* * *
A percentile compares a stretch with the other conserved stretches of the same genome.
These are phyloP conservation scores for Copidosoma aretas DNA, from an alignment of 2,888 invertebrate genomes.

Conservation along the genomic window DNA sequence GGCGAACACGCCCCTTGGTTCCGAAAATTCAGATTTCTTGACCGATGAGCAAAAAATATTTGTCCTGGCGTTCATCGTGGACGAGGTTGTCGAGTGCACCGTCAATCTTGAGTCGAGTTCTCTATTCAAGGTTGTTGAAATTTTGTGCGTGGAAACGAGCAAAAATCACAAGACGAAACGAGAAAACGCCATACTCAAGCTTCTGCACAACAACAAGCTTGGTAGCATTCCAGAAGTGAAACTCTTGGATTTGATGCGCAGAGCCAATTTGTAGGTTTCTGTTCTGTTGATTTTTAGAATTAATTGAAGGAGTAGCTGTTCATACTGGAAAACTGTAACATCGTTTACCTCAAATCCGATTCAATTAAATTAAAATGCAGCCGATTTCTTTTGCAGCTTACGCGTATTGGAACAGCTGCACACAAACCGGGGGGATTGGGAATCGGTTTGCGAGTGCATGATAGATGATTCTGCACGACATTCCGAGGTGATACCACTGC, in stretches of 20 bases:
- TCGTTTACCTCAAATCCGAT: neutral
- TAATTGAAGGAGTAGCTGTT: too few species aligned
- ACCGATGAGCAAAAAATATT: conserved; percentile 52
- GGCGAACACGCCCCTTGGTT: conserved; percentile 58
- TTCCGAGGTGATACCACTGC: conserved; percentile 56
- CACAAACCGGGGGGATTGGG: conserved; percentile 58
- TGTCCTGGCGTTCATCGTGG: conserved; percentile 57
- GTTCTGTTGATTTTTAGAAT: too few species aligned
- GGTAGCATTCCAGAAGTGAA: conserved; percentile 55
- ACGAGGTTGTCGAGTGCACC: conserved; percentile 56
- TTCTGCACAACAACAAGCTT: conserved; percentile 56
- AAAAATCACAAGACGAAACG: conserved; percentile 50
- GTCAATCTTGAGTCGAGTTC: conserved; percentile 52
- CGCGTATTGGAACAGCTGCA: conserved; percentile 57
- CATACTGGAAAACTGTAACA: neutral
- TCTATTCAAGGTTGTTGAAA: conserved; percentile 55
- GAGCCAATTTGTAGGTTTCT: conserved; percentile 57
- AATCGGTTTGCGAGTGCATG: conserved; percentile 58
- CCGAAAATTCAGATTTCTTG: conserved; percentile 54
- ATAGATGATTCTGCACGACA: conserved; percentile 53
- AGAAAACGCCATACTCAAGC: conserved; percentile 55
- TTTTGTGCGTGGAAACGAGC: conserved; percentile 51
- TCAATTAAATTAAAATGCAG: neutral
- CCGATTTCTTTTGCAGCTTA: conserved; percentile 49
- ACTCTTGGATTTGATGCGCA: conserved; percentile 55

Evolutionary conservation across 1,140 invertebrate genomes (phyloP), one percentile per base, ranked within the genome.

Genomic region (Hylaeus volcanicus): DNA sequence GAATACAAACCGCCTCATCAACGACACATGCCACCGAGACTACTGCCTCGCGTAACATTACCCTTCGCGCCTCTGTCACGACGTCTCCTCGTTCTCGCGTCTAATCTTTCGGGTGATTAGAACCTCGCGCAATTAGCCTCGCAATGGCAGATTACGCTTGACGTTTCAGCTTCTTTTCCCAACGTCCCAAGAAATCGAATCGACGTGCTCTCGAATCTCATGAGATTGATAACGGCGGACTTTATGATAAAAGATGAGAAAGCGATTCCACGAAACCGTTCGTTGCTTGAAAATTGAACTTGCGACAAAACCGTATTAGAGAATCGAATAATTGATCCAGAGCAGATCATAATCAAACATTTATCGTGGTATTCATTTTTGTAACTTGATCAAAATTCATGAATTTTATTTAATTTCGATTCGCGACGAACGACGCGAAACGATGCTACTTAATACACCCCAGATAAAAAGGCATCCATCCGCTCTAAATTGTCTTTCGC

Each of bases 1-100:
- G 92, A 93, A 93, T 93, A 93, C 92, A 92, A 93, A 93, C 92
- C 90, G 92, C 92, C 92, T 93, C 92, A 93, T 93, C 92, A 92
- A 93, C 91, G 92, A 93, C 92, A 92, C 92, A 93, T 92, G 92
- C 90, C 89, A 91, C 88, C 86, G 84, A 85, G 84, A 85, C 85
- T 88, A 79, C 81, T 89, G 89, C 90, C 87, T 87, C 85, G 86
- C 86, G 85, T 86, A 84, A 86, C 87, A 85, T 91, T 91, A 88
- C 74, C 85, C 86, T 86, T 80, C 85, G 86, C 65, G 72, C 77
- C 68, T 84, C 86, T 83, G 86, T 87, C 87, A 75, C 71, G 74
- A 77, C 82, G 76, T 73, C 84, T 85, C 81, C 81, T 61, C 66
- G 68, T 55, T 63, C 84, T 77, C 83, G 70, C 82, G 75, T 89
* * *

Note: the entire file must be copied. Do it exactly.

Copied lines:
A percentile compares a stretch with the other conserved stretches of the same genome.
These are phyloP conservation scores for Copidosoma aretas DNA, from an alignment of 2,888 invertebrate genomes.

Conservation along the genomic window DNA sequence GGCGAACACGCCCCTTGGTTCCGAAAATTCAGATTTCTTGACCGATGAGCAAAAAATATTTGTCCTGGCGTTCATCGTGGACGAGGTTGTCGAGTGCACCGTCAATCTTGAGTCGAGTTCTCTATTCAAGGTTGTTGAAATTTTGTGCGTGGAAACGAGCAAAAATCACAAGACGAAACGAGAAAACGCCATACTCAAGCTTCTGCACAACAACAAGCTTGGTAGCATTCCAGAAGTGAAACTCTTGGATTTGATGCGCAGAGCCAATTTGTAGGTTTCTGTTCTGTTGATTTTTAGAATTAATTGAAGGAGTAGCTGTTCATACTGGAAAACTGTAACATCGTTTACCTCAAATCCGATTCAATTAAATTAAAATGCAGCCGATTTCTTTTGCAGCTTACGCGTATTGGAACAGCTGCACACAAACCGGGGGGATTGGGAATCGGTTTGCGAGTGCATGATAGATGATTCTGCACGACATTCCGAGGTGATACCACTGC, in stretches of 20 bases:
- TCGTTTACCTCAAATCCGAT: neutral
- TAATTGAAGGAGTAGCTGTT: too few species aligned
- ACCGATGAGCAAAAAATATT: conserved; percentile 52
- GGCGAACACGCCCCTTGGTT: conserved; percentile 58
- TTCCGAGGTGATACCACTGC: conserved; percentile 56
- CACAAACCGGGGGGATTGGG: conserved; percentile 58
- TGTCCTGGCGTTCATCGTGG: conserved; percentile 57
- GTTCTGTTGATTTTTAGAAT: too few species aligned
- GGTAGCATTCCAGAAGTGAA: conserved; percentile 55
- ACGAGGTTGTCGAGTGCACC: conserved; percentile 56
- TTCTGCACAACAACAAGCTT: conserved; percentile 56
- AAAAATCACAAGACGAAACG: conserved; percentile 50
- GTCAATCTTGAGTCGAGTTC: conserved; percentile 52
- CGCGTATTGGAACAGCTGCA: conserved; percentile 57
- CATACTGGAAAACTGTAACA: neutral
- TCTATTCAAGGTTGTTGAAA: conserved; percentile 55
- GAGCCAATTTGTAGGTTTCT: conserved; percentile 57
- AATCGGTTTGCGAGTGCATG: conserved; percentile 58
- CCGAAAATTCAGATTTCTTG: conserved; percentile 54
- ATAGATGATTCTGCACGACA: conserved; percentile 53
- AGAAAACGCCATACTCAAGC: conserved; percentile 55
- TTTTGTGCGTGGAAACGAGC: conserved; percentile 51
- TCAATTAAATTAAAATGCAG: neutral
- CCGATTTCTTTTGCAGCTTA: conserved; percentile 49
- ACTCTTGGATTTGATGCGCA: conserved; percentile 55

Evolutionary conservation across 1,140 invertebrate genomes (phyloP), one percentile per base, ranked within the genome.

Genomic region (Hylaeus volcanicus): DNA sequence GAATACAAACCGCCTCATCAACGACACATGCCACCGAGACTACTGCCTCGCGTAACATTACCCTTCGCGCCTCTGTCACGACGTCTCCTCGTTCTCGCGTCTAATCTTTCGGGTGATTAGAACCTCGCGCAATTAGCCTCGCAATGGCAGATTACGCTTGACGTTTCAGCTTCTTTTCCCAACGTCCCAAGAAATCGAATCGACGTGCTCTCGAATCTCATGAGATTGATAACGGCGGACTTTATGATAAAAGATGAGAAAGCGATTCCACGAAACCGTTCGTTGCTTGAAAATTGAACTTGCGACAAAACCGTATTAGAGAATCGAATAATTGATCCAGAGCAGATCATAATCAAACATTTATCGTGGTATTCATTTTTGTAACTTGATCAAAATTCATGAATTTTATTTAATTTCGATTCGCGACGAACGACGCGAAACGATGCTACTTAATACACCCCAGATAAAAAGGCATCCATCCGCTCTAAATTGTCTTTCGC

Each of bases 1-100:
- G 92, A 93, A 93, T 93, A 93, C 92, A 92, A 93, A 93, C 92
- C 90, G 92, C 92, C 92, T 93, C 92, A 93, T 93, C 92, A 92
- A 93, C 91, G 92, A 93, C 92, A 92, C 92, A 93, T 92, G 92
- C 90, C 89, A 91, C 88, C 86, G 84, A 85, G 84, A 85, C 85
- T 88, A 79, C 81, T 89, G 89, C 90, C 87, T 87, C 85, G 86
- C 86, G 85, T 86, A 84, A 86, C 87, A 85, T 91, T 91, A 88
- C 74, C 85, C 86, T 86, T 80, C 85, G 86, C 65, G 72, C 77
- C 68, T 84, C 86, T 83, G 86, T 87, C 87, A 75, C 71, G 74
- A 77, C 82, G 76, T 73, C 84, T 85, C 81, C 81, T 61, C 66
- G 68, T 55, T 63, C 84, T 77, C 83, G 70, C 82, G 75, T 89